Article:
The point system to determine which horses qualify for the Kentucky Derby is not a rule or regulation, but rather is simply a selection methodology that Churchill Downs can modify by fiat. Track management can change or abandon the point system and expand or contract the field size if it so desires because Churchill Downs owns the Kentucky Derby.

Analysis

The CHRB should have announced the Justify scopolamine positive immediately after the lab result came back and explained that since seven horses from five barns tested positive, feed contamination was the leading suspect. In other words, that there was a mitigating circumstance. And that a scopolamine positive is not automatically a disqualifying infraction.

Then Churchill Downs and the Kentucky Horse Racing Commission would have been able to articulate a rationale for permitting Justify to run in the Kentucky Derby, perhaps as the 21st entry. Since the CHRB was still investigating at the time and had made no final decision, Churchill Downs and the Kentucky Horse Racing Commission would have been in no legal or ethical position to bar Justify’s owners from entering their colt in the Kentucky Derby before their due process with the CHRB was completed.

Because the CHRB did not publicize the Justify positive in a timely manner, the omission understandably gives the appearance of a cover up and favoritism toward trainer Bob Baffert. Lending credence is that members of the CHRB are prominent California horse-racing insiders who may not be impartial enforcers of rules and regulations, especially when it comes to their friends, acquaintances, and business associates.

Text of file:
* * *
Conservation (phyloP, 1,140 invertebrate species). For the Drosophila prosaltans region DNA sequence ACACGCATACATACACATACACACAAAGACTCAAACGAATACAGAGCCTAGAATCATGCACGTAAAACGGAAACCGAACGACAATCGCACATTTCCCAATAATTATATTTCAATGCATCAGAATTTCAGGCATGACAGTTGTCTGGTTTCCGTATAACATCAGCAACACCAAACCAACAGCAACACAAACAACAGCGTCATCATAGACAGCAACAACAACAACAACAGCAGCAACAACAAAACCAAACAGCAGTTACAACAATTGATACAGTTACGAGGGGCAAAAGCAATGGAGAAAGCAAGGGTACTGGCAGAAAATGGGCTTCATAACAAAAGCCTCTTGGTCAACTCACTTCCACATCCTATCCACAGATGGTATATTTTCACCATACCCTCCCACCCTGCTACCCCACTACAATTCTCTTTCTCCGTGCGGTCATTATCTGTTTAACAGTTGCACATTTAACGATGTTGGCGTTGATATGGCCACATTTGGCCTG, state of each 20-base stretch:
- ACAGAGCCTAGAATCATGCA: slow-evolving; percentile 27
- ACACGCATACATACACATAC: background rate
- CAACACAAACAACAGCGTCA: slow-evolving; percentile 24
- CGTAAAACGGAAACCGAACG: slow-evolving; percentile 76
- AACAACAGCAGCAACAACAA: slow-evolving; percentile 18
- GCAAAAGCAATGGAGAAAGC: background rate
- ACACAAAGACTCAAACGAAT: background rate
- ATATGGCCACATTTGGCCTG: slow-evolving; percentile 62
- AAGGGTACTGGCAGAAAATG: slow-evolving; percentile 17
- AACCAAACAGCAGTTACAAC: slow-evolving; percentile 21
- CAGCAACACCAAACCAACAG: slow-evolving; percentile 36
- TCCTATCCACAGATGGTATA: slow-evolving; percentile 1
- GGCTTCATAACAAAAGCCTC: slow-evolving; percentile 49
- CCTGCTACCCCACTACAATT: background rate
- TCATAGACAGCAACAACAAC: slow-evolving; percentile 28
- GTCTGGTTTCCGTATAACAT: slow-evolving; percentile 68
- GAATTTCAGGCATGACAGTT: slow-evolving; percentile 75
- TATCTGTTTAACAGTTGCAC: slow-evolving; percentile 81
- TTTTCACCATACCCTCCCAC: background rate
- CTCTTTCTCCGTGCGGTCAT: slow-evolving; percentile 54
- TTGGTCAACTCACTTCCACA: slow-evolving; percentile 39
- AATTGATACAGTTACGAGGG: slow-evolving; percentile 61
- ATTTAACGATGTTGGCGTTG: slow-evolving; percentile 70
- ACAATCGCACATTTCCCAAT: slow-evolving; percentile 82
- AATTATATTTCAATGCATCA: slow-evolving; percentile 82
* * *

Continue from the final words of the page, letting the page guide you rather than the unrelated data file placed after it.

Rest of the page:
The Justify positive for scopolamine would have elicited extensive media coverage no matter when it became public, but leaked information to the New York Times nearly a year and half after the 2018 Santa Anita Derby yields the inescapable look of a coverup at the CHRB. The CHRB’s bungling of the Justify case is indicative of what is likely to happen when regulators are cozy with the people being regulated.

And American horse racing is paying the price.

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* To illustrate, a sports writer, formerly with the Louisville Courier-Journal and presently with a national online publication, concluded that the Times’ revelation is the “beginning of the end of horse racing.” This deduction, apparently rendered with confidence and surety, is contrary to a vast wealth of contemporary evidence from Major League Baseball, cycling, track and field, the NFL, the NBA, and other sports, which remain popular in spite of repeatedly having far worse substance-abuse (and domestic-abuse) issues surface. Gymnastics still draws fan interest notwithstanding ongoing publicity from a despicable scandal, arguably the most egregious in sports history, that makes illicit medication of human and equine athletes look like a minor traffic violation.

Copyright © 2019 Horse Racing Business

THE PARALLEL UNIVERSES OF THE NY TIMES EXPOSE AND KEENELAND: FOLLOW THE MONEY

Follow the money.  That adage does not always prove true in discerning outcomes but it is often a reliable guide of things to come.  For instance, betting sites are usually a more accurate predictor of who is going to win an election than expert forecasts and public opinion polls.  Bettors have “skin in the game” and therefore more closely research and weigh possible results.